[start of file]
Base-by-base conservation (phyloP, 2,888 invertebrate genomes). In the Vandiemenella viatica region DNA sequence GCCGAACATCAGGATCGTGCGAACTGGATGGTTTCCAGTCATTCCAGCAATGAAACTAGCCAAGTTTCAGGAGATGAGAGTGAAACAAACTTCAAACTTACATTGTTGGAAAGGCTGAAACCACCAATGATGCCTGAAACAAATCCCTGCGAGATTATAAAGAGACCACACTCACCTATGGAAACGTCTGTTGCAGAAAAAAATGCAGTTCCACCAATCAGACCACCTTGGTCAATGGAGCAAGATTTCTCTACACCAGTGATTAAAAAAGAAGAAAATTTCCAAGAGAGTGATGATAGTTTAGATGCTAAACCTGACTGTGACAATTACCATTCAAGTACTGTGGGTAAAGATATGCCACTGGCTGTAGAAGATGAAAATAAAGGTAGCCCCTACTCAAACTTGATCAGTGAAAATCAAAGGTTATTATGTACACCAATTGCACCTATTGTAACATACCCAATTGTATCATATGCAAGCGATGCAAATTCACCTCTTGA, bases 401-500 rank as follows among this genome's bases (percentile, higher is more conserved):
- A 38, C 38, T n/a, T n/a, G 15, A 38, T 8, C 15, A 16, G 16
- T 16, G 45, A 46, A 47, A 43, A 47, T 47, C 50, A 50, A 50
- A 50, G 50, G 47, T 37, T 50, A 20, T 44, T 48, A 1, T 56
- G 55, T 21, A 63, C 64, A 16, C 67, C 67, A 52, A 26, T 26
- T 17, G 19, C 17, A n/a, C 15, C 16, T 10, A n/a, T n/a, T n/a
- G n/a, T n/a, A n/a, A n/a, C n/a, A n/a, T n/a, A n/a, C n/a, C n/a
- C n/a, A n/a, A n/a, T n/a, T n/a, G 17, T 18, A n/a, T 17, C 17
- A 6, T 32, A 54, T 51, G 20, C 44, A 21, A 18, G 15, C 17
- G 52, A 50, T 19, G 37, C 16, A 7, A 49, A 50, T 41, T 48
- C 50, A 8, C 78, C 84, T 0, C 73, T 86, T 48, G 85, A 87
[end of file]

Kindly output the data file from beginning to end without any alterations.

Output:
Base-by-base conservation (phyloP, 2,888 invertebrate genomes). In the Vandiemenella viatica region DNA sequence GCCGAACATCAGGATCGTGCGAACTGGATGGTTTCCAGTCATTCCAGCAATGAAACTAGCCAAGTTTCAGGAGATGAGAGTGAAACAAACTTCAAACTTACATTGTTGGAAAGGCTGAAACCACCAATGATGCCTGAAACAAATCCCTGCGAGATTATAAAGAGACCACACTCACCTATGGAAACGTCTGTTGCAGAAAAAAATGCAGTTCCACCAATCAGACCACCTTGGTCAATGGAGCAAGATTTCTCTACACCAGTGATTAAAAAAGAAGAAAATTTCCAAGAGAGTGATGATAGTTTAGATGCTAAACCTGACTGTGACAATTACCATTCAAGTACTGTGGGTAAAGATATGCCACTGGCTGTAGAAGATGAAAATAAAGGTAGCCCCTACTCAAACTTGATCAGTGAAAATCAAAGGTTATTATGTACACCAATTGCACCTATTGTAACATACCCAATTGTATCATATGCAAGCGATGCAAATTCACCTCTTGA, bases 401-500 rank as follows among this genome's bases (percentile, higher is more conserved):
- A 38, C 38, T n/a, T n/a, G 15, A 38, T 8, C 15, A 16, G 16
- T 16, G 45, A 46, A 47, A 43, A 47, T 47, C 50, A 50, A 50
- A 50, G 50, G 47, T 37, T 50, A 20, T 44, T 48, A 1, T 56
- G 55, T 21, A 63, C 64, A 16, C 67, C 67, A 52, A 26, T 26
- T 17, G 19, C 17, A n/a, C 15, C 16, T 10, A n/a, T n/a, T n/a
- G n/a, T n/a, A n/a, A n/a, C n/a, A n/a, T n/a, A n/a, C n/a, C n/a
- C n/a, A n/a, A n/a, T n/a, T n/a, G 17, T 18, A n/a, T 17, C 17
- A 6, T 32, A 54, T 51, G 20, C 44, A 21, A 18, G 15, C 17
- G 52, A 50, T 19, G 37, C 16, A 7, A 49, A 50, T 41, T 48
- C 50, A 8, C 78, C 84, T 0, C 73, T 86, T 48, G 85, A 87